Rachel Howard Der Kuss at Blain|Southern – Less, in terms of words, is so much more when it comes to the beauty found in the recently opened Rachel Howard show – “Blain|Southern presents an exhibition of Rachel Howard’s newest paintings and sculptures, focussing on internal and external violence, the violence of the mind and the body. The title Der Kuss, the kiss, suggests a delicate point of intimate contact, of love or betrayal…”
Less, in terms of words, is so much more when it comes to the the recently opened Rachel Howard show at the big Blain Southern gallery space just off the Bond Street end of Oxford Street in Hanover Square. That beautiful big room and those four very big paintings are such a relief after an afternoon of disappointing West End gallery visits. Blain Southern’s new show was the reason for being over in this part of town, we had hoped for more on the way though the west end streets, hoped for excitement at the Halcyon with Dale Chihuly? Something worth our words at Maddox Gallery or any of the other spaces lurking amongst the expensive clothes shops and the obscenely up-market car show rooms? There’s one big Ena Swansea piece at the Ben Brown gallery, there little else that really engages in the West End Galleries though (Lazinc and that JR show isn’t open today…)
Yes, there are two rooms, two very big white cubes housing the Rachel Howard exhibition, but that second one, that glimpse of the reds in the second room that demand attention straight away, the rest of it will need to be returned to on another day, those big red paintings are the things that excite today, nothing else is need besides those four big red paintings in that second room…
“The exhibition is divided into two rooms, in the first are paintings of grids and lines, disintegrated surfaces that hint at unstable worlds, entropy and collapse. There are also crashed planes here; based on everyday press images they reflect the relentless menace of death as depicted in the news. Howard suspends the image in a pastel haze, transmuting these snapshots into images of universal suffering, or perhaps they are self-portraits installed into a delicate afterlife, where we can look at them forever…”
The second room houses those four large abstract paintings that form the quartet titled On Violence (Spring), On Violence (Summer), On Violence (Autumn) and On Violence (Winter) (2017). one painting on each wall, surrounded by red, almost Rothko-like, nothing like Rothko of course, four big powerful paintings that have you in a soothing spin, that have you turning and turning, homing in, stepping out again, four intense red paintings, four calming tactile paintings, four very big paintings, four beautiful paintings, almost feeling like textile pieces, big hangings – layers, leaves, white hints in the red, things revealed, textures, subtle marks repeated beautifully, the room is alive, a whirl of spinning from one to another, four walls, four big pieces, words aren’t really needed, words can’t tell you about the spinning from one painting to the next, one season to the next, you don’t need words, you just need to go stand in that second room, just go straight to that second room, just find the time to go there yourself. this is why art excites, this is what’s so magical about paint, this is why it is so exciting to stand in a big room like this with the paint, the colour, nothing else is like a room alive with paintings to get lost in like this, nothing else does it like a room full of perfectly hung exciting engaging paintings …. (sw)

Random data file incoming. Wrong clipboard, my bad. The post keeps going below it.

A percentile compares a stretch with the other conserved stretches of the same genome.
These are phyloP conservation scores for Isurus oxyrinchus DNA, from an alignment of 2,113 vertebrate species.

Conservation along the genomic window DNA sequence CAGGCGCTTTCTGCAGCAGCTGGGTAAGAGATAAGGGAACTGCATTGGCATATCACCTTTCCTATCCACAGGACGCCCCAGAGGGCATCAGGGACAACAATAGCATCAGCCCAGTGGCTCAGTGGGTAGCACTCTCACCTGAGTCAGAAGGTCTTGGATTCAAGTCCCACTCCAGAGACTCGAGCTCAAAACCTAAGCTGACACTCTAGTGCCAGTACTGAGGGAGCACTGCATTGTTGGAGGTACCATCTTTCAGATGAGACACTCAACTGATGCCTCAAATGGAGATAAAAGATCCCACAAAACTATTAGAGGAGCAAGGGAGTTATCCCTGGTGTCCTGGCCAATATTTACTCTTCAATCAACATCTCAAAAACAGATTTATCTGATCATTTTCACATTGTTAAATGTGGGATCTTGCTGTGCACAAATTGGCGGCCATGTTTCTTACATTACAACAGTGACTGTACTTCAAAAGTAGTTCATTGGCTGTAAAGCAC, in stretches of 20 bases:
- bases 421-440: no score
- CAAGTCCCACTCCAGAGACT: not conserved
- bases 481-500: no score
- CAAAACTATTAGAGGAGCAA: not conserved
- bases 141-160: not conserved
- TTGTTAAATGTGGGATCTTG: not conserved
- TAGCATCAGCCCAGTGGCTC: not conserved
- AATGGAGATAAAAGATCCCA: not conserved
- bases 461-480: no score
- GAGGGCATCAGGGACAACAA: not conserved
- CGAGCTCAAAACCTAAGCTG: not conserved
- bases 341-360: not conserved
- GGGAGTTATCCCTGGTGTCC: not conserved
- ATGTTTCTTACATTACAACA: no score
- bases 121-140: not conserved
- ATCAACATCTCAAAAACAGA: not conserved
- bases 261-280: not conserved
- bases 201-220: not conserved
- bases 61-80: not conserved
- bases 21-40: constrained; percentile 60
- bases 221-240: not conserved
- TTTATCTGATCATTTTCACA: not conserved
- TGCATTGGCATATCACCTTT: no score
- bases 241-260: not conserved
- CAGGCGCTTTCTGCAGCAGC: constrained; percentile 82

“In the second room are the four large abstract paintings that form the quartet titled On Violence (Spring), On Violence (Summer), On Violence (Autumn) and On Violence (Winter) (2017). On Violence is a reference to Hannah Arendt’s book that distinguishes between violence and power. When applied to Howard’s paintings the title takes on a new rhythmic force. Even as the seasons change, violence persists – even foregrounded – as if it were the driving force to all human history. Meanwhile, the seasons come around again, tucked away in brackets, powerless. The paintings start with a large curtain textile that the artist uses to push paint onto the canvas, revealing patterns, reapplying with varying intensities to create smudges and areas of pooled pigment. The seasons are demarcated subtly by the artist’s choice of pattern, which might vary within the same painting. For spring, we see figures from nursery rhymes, while summer is lush with flowers and leaves, and winter’s bare tendrils are more rigid and formal. For Howard ‘the pattern conjures an interior with a history…’ and alludes to the raw fragmented nature of memory, as the pattern is forced onto the surface, but then slips away or is erased. Howard says ‘We are presented with endless imagery, shorn off walls of homes in war zones exposing the intimate everyday environment within, broken walls of private spaces of supposed safety’…”Rachel Howard asks us to consider how memory can fix on banal imagery as a reference point for a dramatic or traumatic occurrences such as war. She questions what lies beyond the wallpaper, beyond the surface, beyond the fissures that so often open up in an otherwise unbroken layering of paint…”
Der Kuss is accompanied by a new publication featuring colour plates of artworks from 2013 – 2017, museum installation images, reference materials from the artist’s archive and texts by Darian Leader, Craig Burnett and poet Kate Dent.
The exhibition is concurrent with two of Rachel Howard’s solo museum exhibitions at
Newport Street Gallery, London, 21 February — 28 May 2018 and The Massachusetts Museum of Contemporary Art (MASS MoCA), 17 February 2018 — February 2019
Click on an image to enlarge or to run the slide show..